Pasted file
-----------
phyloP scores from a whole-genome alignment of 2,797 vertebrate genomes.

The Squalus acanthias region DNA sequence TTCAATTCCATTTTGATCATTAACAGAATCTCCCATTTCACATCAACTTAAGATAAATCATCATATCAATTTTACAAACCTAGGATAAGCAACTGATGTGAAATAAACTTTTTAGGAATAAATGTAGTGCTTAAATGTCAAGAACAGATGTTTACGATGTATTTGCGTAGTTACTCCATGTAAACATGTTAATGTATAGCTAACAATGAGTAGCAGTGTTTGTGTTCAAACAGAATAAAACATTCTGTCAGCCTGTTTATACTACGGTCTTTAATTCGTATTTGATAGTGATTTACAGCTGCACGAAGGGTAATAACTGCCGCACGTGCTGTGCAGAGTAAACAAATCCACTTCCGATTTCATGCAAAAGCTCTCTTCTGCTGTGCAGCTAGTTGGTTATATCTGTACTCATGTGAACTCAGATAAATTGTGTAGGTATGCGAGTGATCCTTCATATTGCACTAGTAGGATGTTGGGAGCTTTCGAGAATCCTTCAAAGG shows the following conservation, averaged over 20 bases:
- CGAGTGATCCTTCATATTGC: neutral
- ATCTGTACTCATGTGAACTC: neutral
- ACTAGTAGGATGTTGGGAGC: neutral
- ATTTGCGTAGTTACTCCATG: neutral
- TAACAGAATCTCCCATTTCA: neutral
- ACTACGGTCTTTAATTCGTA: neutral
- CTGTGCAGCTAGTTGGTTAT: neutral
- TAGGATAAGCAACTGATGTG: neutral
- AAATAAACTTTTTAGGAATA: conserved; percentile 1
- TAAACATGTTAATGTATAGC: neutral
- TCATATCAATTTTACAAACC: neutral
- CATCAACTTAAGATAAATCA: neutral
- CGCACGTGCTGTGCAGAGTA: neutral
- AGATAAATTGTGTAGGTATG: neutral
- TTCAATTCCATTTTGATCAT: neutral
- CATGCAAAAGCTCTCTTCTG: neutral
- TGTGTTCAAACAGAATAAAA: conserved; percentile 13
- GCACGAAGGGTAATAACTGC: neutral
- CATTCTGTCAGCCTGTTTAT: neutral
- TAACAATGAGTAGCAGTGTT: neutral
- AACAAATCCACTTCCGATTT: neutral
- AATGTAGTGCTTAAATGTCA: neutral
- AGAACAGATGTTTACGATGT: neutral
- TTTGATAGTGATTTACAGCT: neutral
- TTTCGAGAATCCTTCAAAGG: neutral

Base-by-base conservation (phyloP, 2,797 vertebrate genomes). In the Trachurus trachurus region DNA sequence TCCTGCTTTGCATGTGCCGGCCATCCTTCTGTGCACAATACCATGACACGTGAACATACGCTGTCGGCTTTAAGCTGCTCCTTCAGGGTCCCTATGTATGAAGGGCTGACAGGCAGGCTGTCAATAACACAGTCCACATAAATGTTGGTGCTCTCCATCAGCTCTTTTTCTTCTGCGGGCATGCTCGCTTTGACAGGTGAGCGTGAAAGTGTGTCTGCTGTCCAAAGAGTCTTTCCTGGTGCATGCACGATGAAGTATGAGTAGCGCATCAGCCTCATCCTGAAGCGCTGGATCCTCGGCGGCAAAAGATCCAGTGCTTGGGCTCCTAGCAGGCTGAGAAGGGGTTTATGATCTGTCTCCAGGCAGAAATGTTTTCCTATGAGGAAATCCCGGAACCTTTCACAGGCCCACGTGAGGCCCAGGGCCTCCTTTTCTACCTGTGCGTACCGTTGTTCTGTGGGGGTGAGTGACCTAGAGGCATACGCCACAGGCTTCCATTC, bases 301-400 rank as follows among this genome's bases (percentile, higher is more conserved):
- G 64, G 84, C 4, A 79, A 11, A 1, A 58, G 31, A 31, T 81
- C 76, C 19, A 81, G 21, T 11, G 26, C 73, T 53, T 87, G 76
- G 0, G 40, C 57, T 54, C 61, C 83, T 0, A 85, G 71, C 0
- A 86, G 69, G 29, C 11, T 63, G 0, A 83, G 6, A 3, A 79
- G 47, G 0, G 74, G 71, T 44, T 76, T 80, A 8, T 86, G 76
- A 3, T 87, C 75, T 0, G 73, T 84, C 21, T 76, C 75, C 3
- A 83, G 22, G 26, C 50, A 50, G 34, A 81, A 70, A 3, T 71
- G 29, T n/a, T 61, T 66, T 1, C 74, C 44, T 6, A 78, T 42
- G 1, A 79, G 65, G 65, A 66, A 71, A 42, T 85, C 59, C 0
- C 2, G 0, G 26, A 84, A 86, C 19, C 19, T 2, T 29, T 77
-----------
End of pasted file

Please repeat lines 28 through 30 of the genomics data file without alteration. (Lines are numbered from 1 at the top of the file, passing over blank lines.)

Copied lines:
Base-by-base conservation (phyloP, 2,797 vertebrate genomes). In the Trachurus trachurus region DNA sequence TCCTGCTTTGCATGTGCCGGCCATCCTTCTGTGCACAATACCATGACACGTGAACATACGCTGTCGGCTTTAAGCTGCTCCTTCAGGGTCCCTATGTATGAAGGGCTGACAGGCAGGCTGTCAATAACACAGTCCACATAAATGTTGGTGCTCTCCATCAGCTCTTTTTCTTCTGCGGGCATGCTCGCTTTGACAGGTGAGCGTGAAAGTGTGTCTGCTGTCCAAAGAGTCTTTCCTGGTGCATGCACGATGAAGTATGAGTAGCGCATCAGCCTCATCCTGAAGCGCTGGATCCTCGGCGGCAAAAGATCCAGTGCTTGGGCTCCTAGCAGGCTGAGAAGGGGTTTATGATCTGTCTCCAGGCAGAAATGTTTTCCTATGAGGAAATCCCGGAACCTTTCACAGGCCCACGTGAGGCCCAGGGCCTCCTTTTCTACCTGTGCGTACCGTTGTTCTGTGGGGGTGAGTGACCTAGAGGCATACGCCACAGGCTTCCATTC, bases 301-400 rank as follows among this genome's bases (percentile, higher is more conserved):
- G 64, G 84, C 4, A 79, A 11, A 1, A 58, G 31, A 31, T 81
- C 76, C 19, A 81, G 21, T 11, G 26, C 73, T 53, T 87, G 76